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Assessing climate change impacts, sea level rise and storm surge risk in port cities: a case study on Copenhagen

By Stéphane Hallegatte, Nicola Ranger, Olivier Mestre, Patrice Dumas, Jan Corfee-Morlat, Celine Herweijer and Robert Muir Wood

Abstract

This study illustrates a methodology to assess the economic impacts of climate change at a city scale and benefits of adaptation, taking the case of sea level rise and storm surge risk in the city of Copenhagen, capital of Denmark. The approach is a simplified catastrophe risk assessment, to calculate the direct costs of storm surges under scenarios of sea level rise, coupled to an economic input-output (IO) model. The output is a risk assessment of the direct and indirect economic impacts of storm surge under climate change, including, for example, production and job losses and reconstruction duration, and the benefits of investment in upgraded sea defences. The simplified catastrophe risk assessment entails a statistical analysis of storm surge characteristics, geographical-information analysis of population and asset exposure combined with aggregated vulnerability information. For the city of Copenhagen, it is found that in absence of adaptation, sea level rise would significantly increase flood risks. Results call for the introduction of adaptation in long-term urban planning, as one part of a comprehensive strategy to manage the implications of climate change in the city. Mitigation policies can also aid adaptation by limiting the pace of future sea level rise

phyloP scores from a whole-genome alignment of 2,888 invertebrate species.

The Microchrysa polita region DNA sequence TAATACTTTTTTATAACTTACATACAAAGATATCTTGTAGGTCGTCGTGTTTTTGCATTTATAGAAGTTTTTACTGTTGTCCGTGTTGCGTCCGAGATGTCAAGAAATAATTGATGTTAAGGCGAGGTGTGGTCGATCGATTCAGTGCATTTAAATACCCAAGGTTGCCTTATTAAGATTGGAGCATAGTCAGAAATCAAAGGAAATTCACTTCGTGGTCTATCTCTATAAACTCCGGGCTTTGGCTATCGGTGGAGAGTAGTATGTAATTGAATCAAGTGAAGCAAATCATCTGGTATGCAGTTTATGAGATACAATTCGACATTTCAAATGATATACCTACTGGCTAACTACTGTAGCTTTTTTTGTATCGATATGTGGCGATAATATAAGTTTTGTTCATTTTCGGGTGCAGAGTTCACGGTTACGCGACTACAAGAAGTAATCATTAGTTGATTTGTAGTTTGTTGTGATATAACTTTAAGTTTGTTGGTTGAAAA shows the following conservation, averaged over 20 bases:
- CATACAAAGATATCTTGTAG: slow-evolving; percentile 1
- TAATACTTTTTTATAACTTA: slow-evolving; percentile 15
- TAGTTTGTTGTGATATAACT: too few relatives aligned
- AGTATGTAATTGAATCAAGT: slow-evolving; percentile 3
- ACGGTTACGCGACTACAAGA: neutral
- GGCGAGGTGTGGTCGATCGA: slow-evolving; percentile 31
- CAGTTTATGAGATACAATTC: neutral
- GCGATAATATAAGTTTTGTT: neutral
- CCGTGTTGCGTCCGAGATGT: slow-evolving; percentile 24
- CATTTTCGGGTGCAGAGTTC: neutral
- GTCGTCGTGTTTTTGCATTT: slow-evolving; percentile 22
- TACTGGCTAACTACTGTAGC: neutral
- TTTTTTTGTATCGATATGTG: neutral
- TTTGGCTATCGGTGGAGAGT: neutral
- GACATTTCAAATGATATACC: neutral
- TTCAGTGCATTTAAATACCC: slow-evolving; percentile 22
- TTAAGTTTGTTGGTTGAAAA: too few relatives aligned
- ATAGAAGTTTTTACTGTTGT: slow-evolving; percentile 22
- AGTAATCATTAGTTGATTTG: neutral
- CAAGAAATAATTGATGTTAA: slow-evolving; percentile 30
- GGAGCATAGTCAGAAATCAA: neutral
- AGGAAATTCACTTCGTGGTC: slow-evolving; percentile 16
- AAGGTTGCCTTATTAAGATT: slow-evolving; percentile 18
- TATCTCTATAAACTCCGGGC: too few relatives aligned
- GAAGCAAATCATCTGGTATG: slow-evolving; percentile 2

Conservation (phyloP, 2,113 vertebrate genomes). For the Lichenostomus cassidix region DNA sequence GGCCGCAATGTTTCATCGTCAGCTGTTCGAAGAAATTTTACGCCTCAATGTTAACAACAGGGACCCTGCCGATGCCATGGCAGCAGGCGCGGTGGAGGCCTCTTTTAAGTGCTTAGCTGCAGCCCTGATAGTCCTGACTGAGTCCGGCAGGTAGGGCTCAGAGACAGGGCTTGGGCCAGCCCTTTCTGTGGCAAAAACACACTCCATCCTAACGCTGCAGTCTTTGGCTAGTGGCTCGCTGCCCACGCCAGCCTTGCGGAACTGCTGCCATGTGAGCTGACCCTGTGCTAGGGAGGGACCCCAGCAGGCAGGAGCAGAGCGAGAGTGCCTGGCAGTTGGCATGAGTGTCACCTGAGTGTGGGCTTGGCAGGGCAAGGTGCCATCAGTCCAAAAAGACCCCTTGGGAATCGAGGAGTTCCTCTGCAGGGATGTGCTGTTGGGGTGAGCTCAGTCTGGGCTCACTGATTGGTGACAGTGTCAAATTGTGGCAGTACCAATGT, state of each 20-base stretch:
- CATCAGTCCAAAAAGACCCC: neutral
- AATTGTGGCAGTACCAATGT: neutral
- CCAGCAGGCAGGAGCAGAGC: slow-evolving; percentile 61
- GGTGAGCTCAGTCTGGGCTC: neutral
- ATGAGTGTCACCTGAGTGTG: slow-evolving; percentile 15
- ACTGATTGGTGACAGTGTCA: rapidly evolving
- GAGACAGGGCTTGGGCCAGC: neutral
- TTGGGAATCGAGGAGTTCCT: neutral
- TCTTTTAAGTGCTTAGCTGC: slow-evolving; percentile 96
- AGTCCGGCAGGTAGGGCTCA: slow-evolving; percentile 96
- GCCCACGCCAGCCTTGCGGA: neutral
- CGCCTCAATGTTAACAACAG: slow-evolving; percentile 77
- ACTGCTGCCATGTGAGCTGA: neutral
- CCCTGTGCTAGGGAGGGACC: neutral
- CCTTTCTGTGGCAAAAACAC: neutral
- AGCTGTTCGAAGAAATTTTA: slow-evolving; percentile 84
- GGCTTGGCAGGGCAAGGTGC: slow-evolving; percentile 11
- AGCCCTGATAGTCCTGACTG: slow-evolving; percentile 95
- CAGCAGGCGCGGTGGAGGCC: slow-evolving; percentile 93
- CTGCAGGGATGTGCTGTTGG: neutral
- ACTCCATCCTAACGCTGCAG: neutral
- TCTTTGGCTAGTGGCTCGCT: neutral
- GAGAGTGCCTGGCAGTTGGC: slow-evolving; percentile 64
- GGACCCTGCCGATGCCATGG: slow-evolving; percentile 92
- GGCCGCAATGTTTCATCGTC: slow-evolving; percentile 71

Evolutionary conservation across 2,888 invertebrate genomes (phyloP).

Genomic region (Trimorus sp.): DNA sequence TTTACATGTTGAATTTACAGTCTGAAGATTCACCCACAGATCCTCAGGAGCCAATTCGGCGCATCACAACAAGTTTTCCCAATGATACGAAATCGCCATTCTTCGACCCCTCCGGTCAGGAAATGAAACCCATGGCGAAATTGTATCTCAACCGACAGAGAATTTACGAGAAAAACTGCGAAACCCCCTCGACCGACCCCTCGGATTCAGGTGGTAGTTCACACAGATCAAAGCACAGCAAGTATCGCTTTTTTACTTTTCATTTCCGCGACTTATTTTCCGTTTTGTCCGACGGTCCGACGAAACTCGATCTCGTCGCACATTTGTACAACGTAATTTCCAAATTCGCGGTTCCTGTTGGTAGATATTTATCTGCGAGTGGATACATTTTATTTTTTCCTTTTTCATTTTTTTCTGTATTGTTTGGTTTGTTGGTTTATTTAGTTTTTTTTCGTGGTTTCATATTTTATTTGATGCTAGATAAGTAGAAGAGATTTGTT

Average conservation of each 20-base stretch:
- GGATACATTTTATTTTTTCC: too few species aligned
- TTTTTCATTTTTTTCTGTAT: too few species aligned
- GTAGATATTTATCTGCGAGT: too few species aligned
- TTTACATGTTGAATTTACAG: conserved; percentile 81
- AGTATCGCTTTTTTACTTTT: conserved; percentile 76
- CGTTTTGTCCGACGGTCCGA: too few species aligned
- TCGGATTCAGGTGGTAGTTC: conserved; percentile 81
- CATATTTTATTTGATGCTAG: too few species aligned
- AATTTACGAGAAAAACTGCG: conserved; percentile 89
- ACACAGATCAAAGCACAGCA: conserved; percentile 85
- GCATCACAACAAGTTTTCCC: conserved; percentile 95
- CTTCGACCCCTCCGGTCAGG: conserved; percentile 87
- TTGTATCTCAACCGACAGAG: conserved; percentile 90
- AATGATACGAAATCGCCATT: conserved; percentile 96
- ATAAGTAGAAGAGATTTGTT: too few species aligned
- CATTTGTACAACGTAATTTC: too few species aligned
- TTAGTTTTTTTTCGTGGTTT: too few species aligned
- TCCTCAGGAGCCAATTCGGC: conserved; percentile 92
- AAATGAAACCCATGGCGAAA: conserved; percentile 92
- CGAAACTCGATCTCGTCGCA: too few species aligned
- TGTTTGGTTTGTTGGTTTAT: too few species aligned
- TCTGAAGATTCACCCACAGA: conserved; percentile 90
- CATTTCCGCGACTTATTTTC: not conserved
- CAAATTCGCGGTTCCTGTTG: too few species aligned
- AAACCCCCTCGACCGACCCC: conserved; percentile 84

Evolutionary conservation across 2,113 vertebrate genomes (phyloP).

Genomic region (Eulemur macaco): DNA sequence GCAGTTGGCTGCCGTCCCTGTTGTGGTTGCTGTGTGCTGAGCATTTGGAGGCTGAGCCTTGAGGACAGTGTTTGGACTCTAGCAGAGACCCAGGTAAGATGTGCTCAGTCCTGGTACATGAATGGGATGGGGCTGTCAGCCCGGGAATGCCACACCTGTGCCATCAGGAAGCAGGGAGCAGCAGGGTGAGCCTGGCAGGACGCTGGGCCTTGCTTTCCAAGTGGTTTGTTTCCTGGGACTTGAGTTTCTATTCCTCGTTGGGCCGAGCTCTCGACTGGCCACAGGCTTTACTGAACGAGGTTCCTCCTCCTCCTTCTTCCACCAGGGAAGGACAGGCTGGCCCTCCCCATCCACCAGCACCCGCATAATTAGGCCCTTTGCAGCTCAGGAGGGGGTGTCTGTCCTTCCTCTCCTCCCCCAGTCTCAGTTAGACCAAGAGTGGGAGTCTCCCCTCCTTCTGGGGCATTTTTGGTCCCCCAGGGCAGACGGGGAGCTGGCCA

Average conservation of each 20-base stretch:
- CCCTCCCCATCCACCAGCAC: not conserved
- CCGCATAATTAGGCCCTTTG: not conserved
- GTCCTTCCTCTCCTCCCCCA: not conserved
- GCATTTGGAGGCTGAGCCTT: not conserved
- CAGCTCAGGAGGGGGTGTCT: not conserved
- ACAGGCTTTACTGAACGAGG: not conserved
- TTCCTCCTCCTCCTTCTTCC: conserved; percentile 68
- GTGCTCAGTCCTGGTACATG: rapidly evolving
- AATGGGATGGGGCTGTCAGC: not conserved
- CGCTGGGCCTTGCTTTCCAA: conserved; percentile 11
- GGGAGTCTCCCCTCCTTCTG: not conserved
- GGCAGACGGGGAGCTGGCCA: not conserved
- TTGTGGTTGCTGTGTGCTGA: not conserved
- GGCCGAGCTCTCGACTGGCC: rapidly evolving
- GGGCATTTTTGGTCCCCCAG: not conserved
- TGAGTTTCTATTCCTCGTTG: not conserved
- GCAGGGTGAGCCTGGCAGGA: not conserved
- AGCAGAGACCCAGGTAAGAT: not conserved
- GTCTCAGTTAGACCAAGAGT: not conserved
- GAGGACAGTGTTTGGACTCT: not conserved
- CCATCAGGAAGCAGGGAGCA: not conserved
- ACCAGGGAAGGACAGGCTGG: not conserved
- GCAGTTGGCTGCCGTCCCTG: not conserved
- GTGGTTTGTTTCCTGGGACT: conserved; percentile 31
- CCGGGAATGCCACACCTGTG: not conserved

Topics: GE Environmental Sciences
Publisher: Springer
Year: 2011
DOI identifier: 10.1007/s10584-010-9978-3
OAI identifier: oai:eprints.lse.ac.uk:33457
Provided by: LSE Research Online

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